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The Bard of Thomond: A Forgotten Son of Limerick |

The Bard of Thomond: A Forgotten Son of Limerick

Michael Hogan, better known as the Bard of Thomond, was a self-taught genius whose passion for poetry and his city of Limerick knew no bounds. He raised himself from the obscurity of a poor, untutored labourer to a niche in the temple of the muses, not unworthy of a successor to the bards of the Dalcassian kings. His poetry immortalized the richness and beauty of the Limerick district, including the Clare Hills and Shannon Valley, the picturesque ruins of castles and abbeys, and the subtle power of Limerick to draw scattered children back to their heritage. Unfortunately, his talents were not fully appreciated in his lifetime, and in death, his poor and unadorned grave is a testament to the ignorance, ingratitude, and unworthiness of the people of Limerick. Nevertheless, Hogan’s legacy lives on, and his works remain beloved by those who appreciate the rich cultural heritage of Ireland.

In the city of Limerick, a short distance from the main entrance to St Laurence’s Cemetery, there is a humble grave that is devoid of any headstone, floral decorations, or markings. It is distinguishable from its surroundings only by a tiny iron cross bearing the name “Michael Hogan.” This grave is a testament to the neglect, ignorance, ingratitude, and unworthiness of the people of Limerick, who have allowed a talented and renowned son of the city to pass through a life of poverty, and in death, to be hidden away from sight and lost from memory.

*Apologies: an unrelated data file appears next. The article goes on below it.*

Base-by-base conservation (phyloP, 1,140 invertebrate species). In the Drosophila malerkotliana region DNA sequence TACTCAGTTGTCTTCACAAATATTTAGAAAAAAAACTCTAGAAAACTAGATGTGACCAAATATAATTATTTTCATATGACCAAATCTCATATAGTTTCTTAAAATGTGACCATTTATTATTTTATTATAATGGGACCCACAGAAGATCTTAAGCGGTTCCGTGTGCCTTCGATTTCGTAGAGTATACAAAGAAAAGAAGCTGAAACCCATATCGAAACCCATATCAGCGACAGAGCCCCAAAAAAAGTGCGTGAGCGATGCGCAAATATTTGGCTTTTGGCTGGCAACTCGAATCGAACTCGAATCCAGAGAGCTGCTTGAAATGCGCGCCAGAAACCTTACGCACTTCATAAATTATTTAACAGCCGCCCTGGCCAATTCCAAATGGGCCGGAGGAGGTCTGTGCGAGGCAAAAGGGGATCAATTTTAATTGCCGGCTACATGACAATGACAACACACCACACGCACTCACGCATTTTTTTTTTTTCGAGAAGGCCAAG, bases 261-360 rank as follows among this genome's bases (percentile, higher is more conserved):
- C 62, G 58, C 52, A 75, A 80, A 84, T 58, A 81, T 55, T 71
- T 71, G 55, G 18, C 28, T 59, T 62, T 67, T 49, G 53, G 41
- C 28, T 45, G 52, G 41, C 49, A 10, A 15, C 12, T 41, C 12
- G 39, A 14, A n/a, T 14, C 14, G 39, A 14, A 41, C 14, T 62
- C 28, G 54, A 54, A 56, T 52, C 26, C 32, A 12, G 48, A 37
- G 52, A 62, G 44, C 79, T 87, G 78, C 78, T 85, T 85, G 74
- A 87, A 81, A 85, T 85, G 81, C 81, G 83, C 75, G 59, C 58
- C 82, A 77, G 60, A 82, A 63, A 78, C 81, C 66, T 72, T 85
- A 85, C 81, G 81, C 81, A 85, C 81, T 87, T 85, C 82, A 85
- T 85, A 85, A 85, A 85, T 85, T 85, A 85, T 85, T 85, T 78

Michael Hogan, also known as the Bard of Thomond, was a man of natural genius who raised himself from the obscurity and helplessness of a poor, untutored labourer to a niche in the temple of the muses not unworthy of a successor to the bards of the Dalcassian kings. He devoted the lavish abundance of his gifts almost exclusively to the honour of his native city and the kingdom of which it was the capital. He was a master of the art of poetry and a storyteller par excellence, whose works were admired for their Celtic grace and fire.

Hogan’s poems are a rich tapestry of the history, culture, folklore, and beauty of the Limerick district, from the Clare Hills and Shannon Valley to the picturesque ruins of castles and abbeys. He immortalized the stirring records of heroic conflicts between the Dalcassians and the Normans, the subtleties of hill, wood, field, and flood, and the fascinating history and charm of the city of Limerick. He captures the subtle power by which Limerick draws to itself the hearts of its children scattered far and wide.

Hogan’s love for Limerick was legendary, and his dedication to the city knew no bounds. He was a self-taught genius, whose passion for his craft and his city were the driving force behind his works. Had he been a learned and leisured man with stores of rare information within his reach, he could not indeed have loved Limerick more, but he could and would have left such enduring records of Limerick’s past glory and present attractions as would have gained for him a world-wide fame.